Remembering Liu Tianhua
Remembering Liu Tianhua
by Wang Guotong and Ray Wong
When Chinese composer Liu Tianhua died in 1932 at the age of 37 he had only written around a dozen pieces of music, 10 of which were for the erhu. To this day, the small repertoire of works remains the most significant for the instrument, says erhu master Wang Guotong.
'The quality of these compositions is so high they have stood the test of time. Liu had elevated the status of the genre from being busking music to something that is now studied at academies. His music is now widely recognised and performed not only on the mainland but also in Taiwan, Singapore, Malaysia and Japan,' says the 74-year-old Wang, who will be teaming up with his son Ray Wong Hae for a concert this weekend to commemorate the 80th anniversary of Liu's death.
'There is a certain charm to Liu's music, which is loved by erhu players. Because of his music, the erhu went from being just an accompanying musical instrument [for singers or local operas] to a solo instrument.'
For the upcoming concert Wang will be performing all 10 of Liu's compositions for erhu including Cry of the Desperate Soul, Ode to Brightness and Dancing in the Candlelight. The musician says it's hard to perform Li's compositions well. That's because the player needs to coax a softer, textural sound out of the instrument that is not unlike the violin. 'Also, the tempo of some of his pieces is very tricky so they are also technically challenging to play.'
Born in Jiangyin in Jiangsu province, Liu came from a cultured family. His father was a late Qing dynasty scholar, his younger brother Beimao also a musician, and older brother Bannong was a poet. Also a student of western music and a violin player, Liu is known for his passion for traditional Chinese music and what role it should play in the modern world. One of his greatest contributions in Chinese music was his improvement of the sound quality of the erhu, turning it into a solo instrument.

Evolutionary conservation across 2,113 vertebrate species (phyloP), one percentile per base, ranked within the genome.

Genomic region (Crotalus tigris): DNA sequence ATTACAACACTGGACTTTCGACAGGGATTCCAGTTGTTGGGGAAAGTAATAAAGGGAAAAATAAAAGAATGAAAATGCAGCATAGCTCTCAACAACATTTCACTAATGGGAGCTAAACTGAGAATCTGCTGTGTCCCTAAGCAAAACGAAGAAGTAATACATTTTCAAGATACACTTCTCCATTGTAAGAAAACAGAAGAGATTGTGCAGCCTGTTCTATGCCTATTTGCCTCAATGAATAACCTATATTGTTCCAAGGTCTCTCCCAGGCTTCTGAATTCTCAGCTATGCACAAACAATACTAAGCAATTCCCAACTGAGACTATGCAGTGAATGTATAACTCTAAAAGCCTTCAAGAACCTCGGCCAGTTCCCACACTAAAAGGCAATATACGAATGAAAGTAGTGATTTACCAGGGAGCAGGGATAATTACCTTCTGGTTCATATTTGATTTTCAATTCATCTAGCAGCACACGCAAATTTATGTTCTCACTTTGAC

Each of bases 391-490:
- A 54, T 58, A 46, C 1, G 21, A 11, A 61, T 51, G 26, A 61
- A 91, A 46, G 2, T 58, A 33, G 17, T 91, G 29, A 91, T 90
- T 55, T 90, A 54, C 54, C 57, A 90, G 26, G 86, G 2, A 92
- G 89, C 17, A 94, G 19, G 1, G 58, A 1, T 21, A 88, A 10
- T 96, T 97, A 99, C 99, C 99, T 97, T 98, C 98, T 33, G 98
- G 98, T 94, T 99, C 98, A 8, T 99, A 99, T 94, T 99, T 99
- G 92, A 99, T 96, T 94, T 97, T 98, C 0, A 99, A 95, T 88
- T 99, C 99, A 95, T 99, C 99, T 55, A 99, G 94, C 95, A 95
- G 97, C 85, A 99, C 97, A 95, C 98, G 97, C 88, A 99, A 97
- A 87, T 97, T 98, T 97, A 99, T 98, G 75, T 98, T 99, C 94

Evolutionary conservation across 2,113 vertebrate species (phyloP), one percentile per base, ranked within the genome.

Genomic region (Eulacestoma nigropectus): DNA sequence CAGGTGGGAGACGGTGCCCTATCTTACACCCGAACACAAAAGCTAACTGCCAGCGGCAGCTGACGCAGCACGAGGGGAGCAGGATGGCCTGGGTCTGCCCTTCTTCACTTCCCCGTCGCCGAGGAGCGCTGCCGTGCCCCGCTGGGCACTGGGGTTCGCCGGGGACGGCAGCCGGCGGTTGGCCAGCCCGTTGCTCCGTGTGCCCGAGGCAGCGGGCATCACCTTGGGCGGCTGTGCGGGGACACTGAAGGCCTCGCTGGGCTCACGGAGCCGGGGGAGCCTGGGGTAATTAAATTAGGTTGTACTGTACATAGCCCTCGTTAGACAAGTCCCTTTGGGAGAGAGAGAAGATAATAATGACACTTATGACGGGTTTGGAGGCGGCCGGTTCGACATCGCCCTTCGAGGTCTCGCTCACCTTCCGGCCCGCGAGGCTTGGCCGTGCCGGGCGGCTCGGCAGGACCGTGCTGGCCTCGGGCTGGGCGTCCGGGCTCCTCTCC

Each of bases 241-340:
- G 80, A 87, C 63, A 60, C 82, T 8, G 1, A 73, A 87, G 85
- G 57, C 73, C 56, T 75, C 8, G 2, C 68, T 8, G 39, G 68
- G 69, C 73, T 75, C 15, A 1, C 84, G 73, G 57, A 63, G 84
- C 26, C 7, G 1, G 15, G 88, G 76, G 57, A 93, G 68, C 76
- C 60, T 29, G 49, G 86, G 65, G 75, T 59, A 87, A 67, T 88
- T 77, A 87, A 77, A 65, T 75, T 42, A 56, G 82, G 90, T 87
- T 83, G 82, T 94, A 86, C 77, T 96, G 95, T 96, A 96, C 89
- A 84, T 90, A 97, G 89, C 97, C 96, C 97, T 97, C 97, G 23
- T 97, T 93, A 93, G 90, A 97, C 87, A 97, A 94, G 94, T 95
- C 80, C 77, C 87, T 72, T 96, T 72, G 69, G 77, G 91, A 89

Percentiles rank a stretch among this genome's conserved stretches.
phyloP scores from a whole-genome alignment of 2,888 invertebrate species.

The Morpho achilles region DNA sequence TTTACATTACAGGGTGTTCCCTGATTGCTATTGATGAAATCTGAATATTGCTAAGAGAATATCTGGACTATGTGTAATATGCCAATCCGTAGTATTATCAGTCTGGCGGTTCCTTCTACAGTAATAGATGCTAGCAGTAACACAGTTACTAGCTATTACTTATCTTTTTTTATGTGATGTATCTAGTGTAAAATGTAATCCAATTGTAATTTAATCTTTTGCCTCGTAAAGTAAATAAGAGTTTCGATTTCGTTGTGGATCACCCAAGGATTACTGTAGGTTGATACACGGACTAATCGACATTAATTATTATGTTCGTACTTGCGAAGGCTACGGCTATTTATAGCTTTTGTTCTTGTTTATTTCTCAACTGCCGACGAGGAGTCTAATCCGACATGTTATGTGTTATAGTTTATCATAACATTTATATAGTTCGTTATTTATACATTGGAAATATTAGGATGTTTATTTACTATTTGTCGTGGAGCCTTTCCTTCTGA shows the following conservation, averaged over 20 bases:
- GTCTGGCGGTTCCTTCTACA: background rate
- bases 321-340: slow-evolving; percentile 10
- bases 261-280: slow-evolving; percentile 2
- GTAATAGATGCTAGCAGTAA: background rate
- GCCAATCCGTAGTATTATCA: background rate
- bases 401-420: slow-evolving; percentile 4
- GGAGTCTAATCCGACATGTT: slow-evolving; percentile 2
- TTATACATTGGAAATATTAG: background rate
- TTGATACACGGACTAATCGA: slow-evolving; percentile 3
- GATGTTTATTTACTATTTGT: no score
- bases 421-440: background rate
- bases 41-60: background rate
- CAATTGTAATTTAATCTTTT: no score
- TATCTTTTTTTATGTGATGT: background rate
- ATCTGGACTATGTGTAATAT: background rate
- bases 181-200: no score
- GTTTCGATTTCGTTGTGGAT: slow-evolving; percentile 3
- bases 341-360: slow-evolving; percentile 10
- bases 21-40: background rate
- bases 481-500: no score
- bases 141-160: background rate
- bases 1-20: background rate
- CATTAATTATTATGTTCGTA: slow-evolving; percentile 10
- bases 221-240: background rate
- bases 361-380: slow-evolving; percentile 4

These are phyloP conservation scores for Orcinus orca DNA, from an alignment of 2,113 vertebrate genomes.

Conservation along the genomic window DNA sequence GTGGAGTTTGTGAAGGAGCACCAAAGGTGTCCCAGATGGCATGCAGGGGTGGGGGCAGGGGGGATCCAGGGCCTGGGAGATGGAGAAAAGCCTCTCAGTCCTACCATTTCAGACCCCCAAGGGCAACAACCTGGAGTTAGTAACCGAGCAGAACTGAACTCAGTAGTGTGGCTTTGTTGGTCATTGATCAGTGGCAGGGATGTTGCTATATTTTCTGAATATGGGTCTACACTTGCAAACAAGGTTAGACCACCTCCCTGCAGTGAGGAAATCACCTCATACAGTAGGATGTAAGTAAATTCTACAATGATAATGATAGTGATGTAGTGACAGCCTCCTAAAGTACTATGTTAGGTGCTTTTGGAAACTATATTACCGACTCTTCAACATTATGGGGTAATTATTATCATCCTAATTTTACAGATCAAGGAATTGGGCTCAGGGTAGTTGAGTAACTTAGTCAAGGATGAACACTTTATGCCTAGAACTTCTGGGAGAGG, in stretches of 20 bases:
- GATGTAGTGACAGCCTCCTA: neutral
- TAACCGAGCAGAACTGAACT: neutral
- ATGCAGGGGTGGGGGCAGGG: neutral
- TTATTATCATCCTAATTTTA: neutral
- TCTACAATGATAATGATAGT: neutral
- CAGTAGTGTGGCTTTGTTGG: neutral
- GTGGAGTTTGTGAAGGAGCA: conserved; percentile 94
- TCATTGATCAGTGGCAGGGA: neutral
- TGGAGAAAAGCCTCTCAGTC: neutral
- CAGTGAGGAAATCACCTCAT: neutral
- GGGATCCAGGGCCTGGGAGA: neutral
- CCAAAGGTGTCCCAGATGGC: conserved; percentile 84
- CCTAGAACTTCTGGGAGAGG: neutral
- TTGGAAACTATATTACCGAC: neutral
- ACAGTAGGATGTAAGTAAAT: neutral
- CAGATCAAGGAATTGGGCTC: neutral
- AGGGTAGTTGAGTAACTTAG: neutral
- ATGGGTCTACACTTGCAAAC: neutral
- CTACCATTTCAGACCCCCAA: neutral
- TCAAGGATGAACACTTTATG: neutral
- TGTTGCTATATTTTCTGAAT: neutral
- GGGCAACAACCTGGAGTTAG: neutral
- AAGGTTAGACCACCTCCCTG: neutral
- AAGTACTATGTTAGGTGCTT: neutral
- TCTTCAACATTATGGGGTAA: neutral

His appointment to teach Chinese music at Peking University marked a turning point in his career. At the capital, Liu met many like-minded musicians and his practice and theory of Chinese music is said to have matured during this period. He was also active in the reform of China's society. By 1930, he was a famous performer as well as teacher.
Wang, who still composes, teaches and performs, says he is looking forward to the upcoming concert that pays tribute to one of the greatest musicians in modern Chinese history: 'It'll be an evening of beautiful erhu music and a celebration of our heritage'.
Chiang Chen Studio Theatre, HK Polytechnic University. Fri-Sat, 8pm, HK$120 Urbtix. Inquiries: 2891 2899